The dynamics of Ellen Rodenberg (2010)
In her artwork Ellen Rodenberg gives both a differential as well as an apt dynamic picture of her progress.
Initially the artist was self-taught and subsequently she continued at the Koninklijke Academie in Den Haag to obtain her Degree in Fine Art over a two-year period.
Besides paintings she also makes three-dimensional installations and videos; which have been frequently used in music performances in the The Hague underground scene where her videos have been shown as a part of the overall programme.
This broad range of activities appears to have consistently contributed to a painterly development, which has lead to an interesting new body of work. In the paintings the previous formal characteristics continue to prevail; they have been divided in four squares. In the four forms a different approach is used, but throughout this approach in all four the same subject or motif flows.
This subject is recognizable at times, at times only partially and in a few works it disappears from sight altogether enabling the painting to become a complete abstract geometric canvas although through the transparent layers of paint it is still possible to detect a suggestion of the original subject matter. In some instances the subject matter deals with landscapes in which the spatial referential remains. For instance: in a recent canvas the landscape is divided in four sections unto which a circular design is painted, which in itself has again been divided in four different sections and through this defracted process the displayed figure acts as a repository. If one wonders what exactly is going on here the fist thing that becomes apparent that the internally divided and at times faded landscapes are an important and informative element in her work; as memories partially faded and tinted.
On the other hand these elements have been sufficiently incorporated that the painting can be seen as an autonomous abstract work. The cross, which divides the canvas, forms an important part in the whole picture; the four approaches, separations appear as an integral part of the canvas and structure and thereby further support each other’s context. The more flat painted canvasses strongly suggest the flag motif and its suggestive countenance makes it an important theme in the artists work.
Ellen Rodenberg has also discovered a third dimension to her work; the need to investigate her concerns with other means at her disposal such as making installations out of Styrofoam and in which she employs toys, photo’s and small dolls to make these spaces dynamic. Photographs made of these installations can act again as a source of inspiration for new paintings.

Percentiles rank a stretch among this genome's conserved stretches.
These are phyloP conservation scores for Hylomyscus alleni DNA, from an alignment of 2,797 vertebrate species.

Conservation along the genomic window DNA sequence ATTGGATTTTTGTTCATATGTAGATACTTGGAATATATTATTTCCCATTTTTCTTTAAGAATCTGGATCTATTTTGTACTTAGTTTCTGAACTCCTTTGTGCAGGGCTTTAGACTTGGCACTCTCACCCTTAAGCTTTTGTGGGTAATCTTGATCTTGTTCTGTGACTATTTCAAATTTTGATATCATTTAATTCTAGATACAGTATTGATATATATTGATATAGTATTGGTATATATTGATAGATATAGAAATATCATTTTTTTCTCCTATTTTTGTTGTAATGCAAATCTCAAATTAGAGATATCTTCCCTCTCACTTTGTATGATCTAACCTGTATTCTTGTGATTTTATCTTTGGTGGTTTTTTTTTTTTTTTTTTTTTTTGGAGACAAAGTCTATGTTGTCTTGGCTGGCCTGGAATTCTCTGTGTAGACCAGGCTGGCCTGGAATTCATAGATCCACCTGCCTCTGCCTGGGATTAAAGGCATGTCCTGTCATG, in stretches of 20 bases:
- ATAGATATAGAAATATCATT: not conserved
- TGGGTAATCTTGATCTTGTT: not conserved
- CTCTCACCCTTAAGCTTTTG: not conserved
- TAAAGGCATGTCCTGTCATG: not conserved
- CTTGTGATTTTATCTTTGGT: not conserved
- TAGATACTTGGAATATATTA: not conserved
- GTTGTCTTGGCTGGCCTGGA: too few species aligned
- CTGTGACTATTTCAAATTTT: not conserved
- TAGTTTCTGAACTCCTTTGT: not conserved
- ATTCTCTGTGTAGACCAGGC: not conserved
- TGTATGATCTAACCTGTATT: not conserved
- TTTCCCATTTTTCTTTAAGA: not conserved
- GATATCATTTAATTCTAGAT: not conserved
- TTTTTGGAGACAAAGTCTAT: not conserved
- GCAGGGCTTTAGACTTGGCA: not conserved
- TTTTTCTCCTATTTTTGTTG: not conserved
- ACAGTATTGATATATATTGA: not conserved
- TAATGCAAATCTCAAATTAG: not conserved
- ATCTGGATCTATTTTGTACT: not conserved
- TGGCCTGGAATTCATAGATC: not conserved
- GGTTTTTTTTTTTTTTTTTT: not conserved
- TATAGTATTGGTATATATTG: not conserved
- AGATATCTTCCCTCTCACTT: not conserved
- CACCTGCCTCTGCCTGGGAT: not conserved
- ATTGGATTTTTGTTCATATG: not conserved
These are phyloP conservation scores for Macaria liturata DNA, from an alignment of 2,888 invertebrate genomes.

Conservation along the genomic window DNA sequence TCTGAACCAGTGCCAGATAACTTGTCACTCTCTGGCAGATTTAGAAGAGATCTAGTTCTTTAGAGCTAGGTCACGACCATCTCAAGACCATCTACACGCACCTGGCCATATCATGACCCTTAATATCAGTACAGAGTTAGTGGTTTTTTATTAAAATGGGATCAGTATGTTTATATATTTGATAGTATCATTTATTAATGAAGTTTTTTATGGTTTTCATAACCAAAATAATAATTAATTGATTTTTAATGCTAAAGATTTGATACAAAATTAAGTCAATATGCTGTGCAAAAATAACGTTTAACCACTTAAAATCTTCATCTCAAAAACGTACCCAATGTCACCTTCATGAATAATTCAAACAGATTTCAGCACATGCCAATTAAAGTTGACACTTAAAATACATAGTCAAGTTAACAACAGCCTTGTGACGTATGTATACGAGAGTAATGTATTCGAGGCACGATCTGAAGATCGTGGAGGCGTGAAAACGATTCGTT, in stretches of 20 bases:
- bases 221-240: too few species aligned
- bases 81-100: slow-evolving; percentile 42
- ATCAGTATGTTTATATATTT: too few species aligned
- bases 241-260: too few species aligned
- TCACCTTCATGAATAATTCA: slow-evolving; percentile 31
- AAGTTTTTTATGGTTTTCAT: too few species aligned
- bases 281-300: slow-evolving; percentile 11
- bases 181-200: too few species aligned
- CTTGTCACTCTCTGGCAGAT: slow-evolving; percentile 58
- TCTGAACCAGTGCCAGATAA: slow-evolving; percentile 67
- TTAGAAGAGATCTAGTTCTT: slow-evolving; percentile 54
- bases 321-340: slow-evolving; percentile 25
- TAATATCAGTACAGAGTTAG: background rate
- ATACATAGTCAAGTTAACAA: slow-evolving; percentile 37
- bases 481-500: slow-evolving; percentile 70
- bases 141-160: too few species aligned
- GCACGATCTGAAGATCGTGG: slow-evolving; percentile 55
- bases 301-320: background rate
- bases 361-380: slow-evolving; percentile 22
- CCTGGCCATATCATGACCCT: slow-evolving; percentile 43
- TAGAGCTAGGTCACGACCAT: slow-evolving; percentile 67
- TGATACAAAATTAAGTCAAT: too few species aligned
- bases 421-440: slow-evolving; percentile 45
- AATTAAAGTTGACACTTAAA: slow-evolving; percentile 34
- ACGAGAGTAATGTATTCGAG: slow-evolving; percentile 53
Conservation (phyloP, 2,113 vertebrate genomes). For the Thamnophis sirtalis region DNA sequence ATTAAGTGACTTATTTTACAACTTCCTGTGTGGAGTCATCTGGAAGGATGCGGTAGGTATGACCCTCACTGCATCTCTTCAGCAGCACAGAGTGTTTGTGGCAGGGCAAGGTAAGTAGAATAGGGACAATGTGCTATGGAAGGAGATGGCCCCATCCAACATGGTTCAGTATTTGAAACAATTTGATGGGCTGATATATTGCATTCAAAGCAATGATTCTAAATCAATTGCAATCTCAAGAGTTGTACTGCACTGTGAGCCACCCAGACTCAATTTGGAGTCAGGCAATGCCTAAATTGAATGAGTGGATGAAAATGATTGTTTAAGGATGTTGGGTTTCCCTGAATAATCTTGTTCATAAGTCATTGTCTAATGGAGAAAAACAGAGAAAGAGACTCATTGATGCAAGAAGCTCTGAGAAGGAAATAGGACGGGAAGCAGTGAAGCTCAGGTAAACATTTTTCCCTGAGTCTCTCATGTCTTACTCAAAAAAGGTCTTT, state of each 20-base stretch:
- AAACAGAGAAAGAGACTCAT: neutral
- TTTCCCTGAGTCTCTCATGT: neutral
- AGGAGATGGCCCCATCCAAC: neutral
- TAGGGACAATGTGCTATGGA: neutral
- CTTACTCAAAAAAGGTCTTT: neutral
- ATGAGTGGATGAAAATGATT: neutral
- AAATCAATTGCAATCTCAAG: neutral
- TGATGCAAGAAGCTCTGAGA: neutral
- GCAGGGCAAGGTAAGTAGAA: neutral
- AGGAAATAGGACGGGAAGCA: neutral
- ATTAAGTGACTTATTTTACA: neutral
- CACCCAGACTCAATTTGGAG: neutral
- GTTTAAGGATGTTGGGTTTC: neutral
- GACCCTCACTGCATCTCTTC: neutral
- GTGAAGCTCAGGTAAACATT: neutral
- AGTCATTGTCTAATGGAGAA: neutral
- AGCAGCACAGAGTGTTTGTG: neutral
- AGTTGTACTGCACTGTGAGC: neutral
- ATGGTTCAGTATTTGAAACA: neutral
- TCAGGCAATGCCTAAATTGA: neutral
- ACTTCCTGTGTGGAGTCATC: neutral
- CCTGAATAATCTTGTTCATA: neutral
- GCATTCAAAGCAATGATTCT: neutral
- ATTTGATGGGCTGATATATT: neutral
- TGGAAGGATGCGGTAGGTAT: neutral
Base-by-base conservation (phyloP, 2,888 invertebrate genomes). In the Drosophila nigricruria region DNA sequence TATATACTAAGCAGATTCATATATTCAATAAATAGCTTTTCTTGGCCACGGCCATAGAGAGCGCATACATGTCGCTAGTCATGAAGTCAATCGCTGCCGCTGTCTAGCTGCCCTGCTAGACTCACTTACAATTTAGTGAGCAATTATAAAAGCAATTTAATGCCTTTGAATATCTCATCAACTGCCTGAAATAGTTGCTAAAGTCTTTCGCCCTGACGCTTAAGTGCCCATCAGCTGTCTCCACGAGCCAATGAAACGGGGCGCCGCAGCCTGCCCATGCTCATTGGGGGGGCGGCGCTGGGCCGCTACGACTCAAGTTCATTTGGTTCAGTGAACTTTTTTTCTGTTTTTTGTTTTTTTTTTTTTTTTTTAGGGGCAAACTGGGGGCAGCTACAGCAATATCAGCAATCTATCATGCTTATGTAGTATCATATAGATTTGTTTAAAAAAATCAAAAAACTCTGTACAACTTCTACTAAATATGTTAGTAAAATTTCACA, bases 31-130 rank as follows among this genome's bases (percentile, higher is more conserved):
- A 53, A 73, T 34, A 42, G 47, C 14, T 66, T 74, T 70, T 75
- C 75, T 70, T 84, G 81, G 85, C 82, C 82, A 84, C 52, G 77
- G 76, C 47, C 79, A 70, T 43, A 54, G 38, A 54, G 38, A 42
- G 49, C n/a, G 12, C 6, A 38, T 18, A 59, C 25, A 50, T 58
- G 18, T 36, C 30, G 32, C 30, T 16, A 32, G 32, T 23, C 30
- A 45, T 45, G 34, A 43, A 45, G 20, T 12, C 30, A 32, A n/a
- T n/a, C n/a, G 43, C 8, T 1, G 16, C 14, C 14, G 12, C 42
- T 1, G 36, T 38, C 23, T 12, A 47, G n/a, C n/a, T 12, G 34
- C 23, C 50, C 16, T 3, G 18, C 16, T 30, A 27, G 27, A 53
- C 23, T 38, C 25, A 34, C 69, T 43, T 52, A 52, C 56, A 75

In 2004 the artist began a web log ‘MULTI-MPRESSIELOG’ where she noted personal observations and experiences and in doing so positioned herself in a different manner in the art world.
In the new studio in de DCR a number of things took place in the development and progress of her work. In the paintings a concentration unto two subject matters takes place. Firstly a number of used motifs in the work are erased and in doing so these abstract elements used in the process strengthen themselves The abstract elements flowing out of the motifs are used in rhythmic patterns and again in these paintings the aforementioned characteristics emerge: the canvasses are colourful, contain depth are dynamic and contain a confrontation of different picturorial elements. Conflicting ideas move and collide in the pictorial space.
Following a residency in her Cemeti Art Centre in Djokyakarta in Indonesia organised by HEDEN in 2008 Ellen Rodenberg began to use a new discipline: besides photography and making studies she began to make videos to record her observations and noticed how important national identity is in Indonesia. This identity is confirmed in public spaces through symbols as well as the public’s behaviour. This gave Rodenberg the idea to return to her theme of flags. She began to make fictitious flags containing four equal colour fields. In the first instance the flags were sown together using textiles and displayed in various public venues. She further decided to use them as projection screens and was surprised by the result as the projected video’s appeared in a filtered coloured light. They resembled fragments of memory as they surface in our minds. Back in The Netherlands she further experimented with this subject matter and edits found synchronised sound. This leads to numerous collaborations and public performances with sound artists.